Jul 18, 2011

Some thoughts on l'affaire de wapping

"Despite the wealth, power, and magnitude of his media empire, Murdoch has no Lear depths and mind-tattered poetry; he's a colorless king, mean and un-self-reflecting, his own chasms hidden from him." — James Wolcott, Vanity Fair
I don't have as many opinions about the whole affaire d'Wapping as I feel I should — at least if the amount of opinion being manifest here in the UK is anything to go by — but I do have a couple of thoughts. One, Rebecca Brooks hair is an utterly and intriguing piece of counter-casting. It is the kind of fiery mane on expects on the head of the woman who, in between saving the whale and protesting MI6's collusion in American torture practices, campaigns tirelessly to bring Murdoch down. Not his henchman — but his staunchest nemesis. Maybe a redhead could have played the Lady MacBeth role, but a curly-haired red-head, forget it. That signifies one thing and one thing only: that in any future movie depicting events, you will be be played by Susan Sarandon.

Secondly, a lot of people — the celebrities mostly, if understandably — are mistaking this moment as an anti-tabloid moment, when in fact what makes it significant is not that Gaurdian readers disapprove of tabloid tactics, but that tabloid readers do. The News of the World has fallen victim to the very form of virulent mob indignation to which the British public rouses itself every now and again, mostly when prodded by papers like The News Of The World. If they weren't on the receiving end of it, in fact, this would be exactly the kind of story — murder victim, pretty, her parents preyed upon by ruthless predator — that they would wring for every drop of moral outrage.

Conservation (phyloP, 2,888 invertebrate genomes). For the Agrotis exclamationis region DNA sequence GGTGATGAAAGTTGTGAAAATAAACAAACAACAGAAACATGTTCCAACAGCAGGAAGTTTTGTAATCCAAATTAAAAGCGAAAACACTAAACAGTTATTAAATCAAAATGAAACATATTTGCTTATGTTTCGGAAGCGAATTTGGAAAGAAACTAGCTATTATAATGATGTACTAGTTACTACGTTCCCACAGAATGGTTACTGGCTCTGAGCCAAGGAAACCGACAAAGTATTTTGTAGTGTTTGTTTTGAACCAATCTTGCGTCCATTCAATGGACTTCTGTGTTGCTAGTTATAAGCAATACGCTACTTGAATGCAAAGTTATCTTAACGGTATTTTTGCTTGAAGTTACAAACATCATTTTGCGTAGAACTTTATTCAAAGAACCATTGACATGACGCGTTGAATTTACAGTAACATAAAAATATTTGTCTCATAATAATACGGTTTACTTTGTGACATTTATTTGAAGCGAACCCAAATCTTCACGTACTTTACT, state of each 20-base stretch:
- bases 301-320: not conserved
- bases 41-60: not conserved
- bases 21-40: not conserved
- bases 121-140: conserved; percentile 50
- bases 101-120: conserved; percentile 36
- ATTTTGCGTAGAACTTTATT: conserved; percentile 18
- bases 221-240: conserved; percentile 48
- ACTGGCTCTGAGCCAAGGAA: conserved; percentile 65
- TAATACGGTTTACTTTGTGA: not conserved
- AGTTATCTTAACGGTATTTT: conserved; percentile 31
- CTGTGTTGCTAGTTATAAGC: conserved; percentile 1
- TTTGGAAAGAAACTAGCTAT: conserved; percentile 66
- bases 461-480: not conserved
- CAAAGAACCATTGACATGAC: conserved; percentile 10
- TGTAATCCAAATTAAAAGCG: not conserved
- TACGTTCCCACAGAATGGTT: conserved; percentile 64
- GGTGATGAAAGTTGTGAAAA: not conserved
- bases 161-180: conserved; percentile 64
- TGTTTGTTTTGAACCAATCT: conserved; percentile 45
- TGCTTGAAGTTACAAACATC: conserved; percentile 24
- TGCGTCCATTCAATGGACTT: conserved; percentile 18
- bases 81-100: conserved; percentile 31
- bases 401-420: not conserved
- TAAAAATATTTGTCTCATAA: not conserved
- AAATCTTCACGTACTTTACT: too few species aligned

I went to visit the Sunday Times — my former employers — the other week and found the place ringed by TV cameras. "Like fiddling while Rome burns," is how one journalist described the atmosphere inside. From where I was sitting, the whole affair has the galvanism of a death rattle. But not Murdoch's. The long-term effect of Brooks's (alleged) criminality is most likely going to be that News International is going to be sold off; and that once divested of Murdoch's deep pockets, the papers will stand revealed as the much scrawnier creatures they, in fact, are. They will then be subject to the same drastic austerity measures that have befallen the Telegraph and Independent. The era of the cash-injected, steroid-enhanced British Sunday paper will be over.

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